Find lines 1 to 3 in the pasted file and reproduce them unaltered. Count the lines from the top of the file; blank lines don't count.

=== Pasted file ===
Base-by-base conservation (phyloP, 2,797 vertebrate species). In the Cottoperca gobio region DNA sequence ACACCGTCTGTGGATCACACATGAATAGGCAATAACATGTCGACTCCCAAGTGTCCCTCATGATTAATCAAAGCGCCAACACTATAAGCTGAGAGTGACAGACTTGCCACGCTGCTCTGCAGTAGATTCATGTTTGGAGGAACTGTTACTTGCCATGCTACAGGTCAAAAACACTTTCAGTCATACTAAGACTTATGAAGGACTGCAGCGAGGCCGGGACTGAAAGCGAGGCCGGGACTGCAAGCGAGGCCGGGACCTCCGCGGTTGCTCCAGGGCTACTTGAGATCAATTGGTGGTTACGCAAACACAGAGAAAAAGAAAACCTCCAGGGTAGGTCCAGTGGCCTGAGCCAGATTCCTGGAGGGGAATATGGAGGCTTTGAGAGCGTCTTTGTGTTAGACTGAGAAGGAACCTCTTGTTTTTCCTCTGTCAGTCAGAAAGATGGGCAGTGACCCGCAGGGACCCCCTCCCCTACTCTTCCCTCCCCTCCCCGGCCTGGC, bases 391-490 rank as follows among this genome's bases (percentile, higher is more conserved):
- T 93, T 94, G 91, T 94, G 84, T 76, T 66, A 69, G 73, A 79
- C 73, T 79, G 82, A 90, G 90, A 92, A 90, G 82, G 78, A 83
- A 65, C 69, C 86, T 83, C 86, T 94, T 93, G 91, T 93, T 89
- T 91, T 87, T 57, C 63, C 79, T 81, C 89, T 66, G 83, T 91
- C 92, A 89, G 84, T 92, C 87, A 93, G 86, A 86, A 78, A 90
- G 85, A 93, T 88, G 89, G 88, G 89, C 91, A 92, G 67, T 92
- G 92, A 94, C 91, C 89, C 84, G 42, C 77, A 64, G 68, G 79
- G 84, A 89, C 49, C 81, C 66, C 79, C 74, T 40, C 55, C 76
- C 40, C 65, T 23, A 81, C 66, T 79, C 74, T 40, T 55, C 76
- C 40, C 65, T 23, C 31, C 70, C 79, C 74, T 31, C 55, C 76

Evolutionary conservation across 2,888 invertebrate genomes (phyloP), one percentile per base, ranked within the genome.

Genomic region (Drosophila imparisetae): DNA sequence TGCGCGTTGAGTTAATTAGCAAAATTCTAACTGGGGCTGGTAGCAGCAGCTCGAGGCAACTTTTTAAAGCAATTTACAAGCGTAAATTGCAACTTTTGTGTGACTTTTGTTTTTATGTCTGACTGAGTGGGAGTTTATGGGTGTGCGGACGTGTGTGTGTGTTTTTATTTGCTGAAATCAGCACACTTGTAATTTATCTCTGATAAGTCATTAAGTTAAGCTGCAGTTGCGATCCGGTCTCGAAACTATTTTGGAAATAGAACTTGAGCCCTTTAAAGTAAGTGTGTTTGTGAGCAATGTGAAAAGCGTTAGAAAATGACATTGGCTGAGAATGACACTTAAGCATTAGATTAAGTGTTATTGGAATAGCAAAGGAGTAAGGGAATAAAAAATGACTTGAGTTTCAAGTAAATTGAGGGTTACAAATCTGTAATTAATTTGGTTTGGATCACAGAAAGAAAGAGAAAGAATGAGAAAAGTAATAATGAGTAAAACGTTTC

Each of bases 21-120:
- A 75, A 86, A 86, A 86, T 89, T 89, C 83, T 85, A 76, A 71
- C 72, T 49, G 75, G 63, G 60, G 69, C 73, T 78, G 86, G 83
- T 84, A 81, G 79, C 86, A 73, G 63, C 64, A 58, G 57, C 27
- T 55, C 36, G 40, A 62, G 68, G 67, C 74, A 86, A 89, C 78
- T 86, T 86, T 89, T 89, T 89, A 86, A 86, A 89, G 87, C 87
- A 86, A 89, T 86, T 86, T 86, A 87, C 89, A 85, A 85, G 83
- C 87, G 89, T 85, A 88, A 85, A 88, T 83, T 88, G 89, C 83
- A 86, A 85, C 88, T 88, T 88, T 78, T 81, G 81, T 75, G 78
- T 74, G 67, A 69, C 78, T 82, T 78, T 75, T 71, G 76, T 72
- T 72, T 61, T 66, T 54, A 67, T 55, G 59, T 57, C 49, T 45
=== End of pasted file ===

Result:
Base-by-base conservation (phyloP, 2,797 vertebrate species). In the Cottoperca gobio region DNA sequence ACACCGTCTGTGGATCACACATGAATAGGCAATAACATGTCGACTCCCAAGTGTCCCTCATGATTAATCAAAGCGCCAACACTATAAGCTGAGAGTGACAGACTTGCCACGCTGCTCTGCAGTAGATTCATGTTTGGAGGAACTGTTACTTGCCATGCTACAGGTCAAAAACACTTTCAGTCATACTAAGACTTATGAAGGACTGCAGCGAGGCCGGGACTGAAAGCGAGGCCGGGACTGCAAGCGAGGCCGGGACCTCCGCGGTTGCTCCAGGGCTACTTGAGATCAATTGGTGGTTACGCAAACACAGAGAAAAAGAAAACCTCCAGGGTAGGTCCAGTGGCCTGAGCCAGATTCCTGGAGGGGAATATGGAGGCTTTGAGAGCGTCTTTGTGTTAGACTGAGAAGGAACCTCTTGTTTTTCCTCTGTCAGTCAGAAAGATGGGCAGTGACCCGCAGGGACCCCCTCCCCTACTCTTCCCTCCCCTCCCCGGCCTGGC, bases 391-490 rank as follows among this genome's bases (percentile, higher is more conserved):
- T 93, T 94, G 91, T 94, G 84, T 76, T 66, A 69, G 73, A 79
- C 73, T 79, G 82, A 90, G 90, A 92, A 90, G 82, G 78, A 83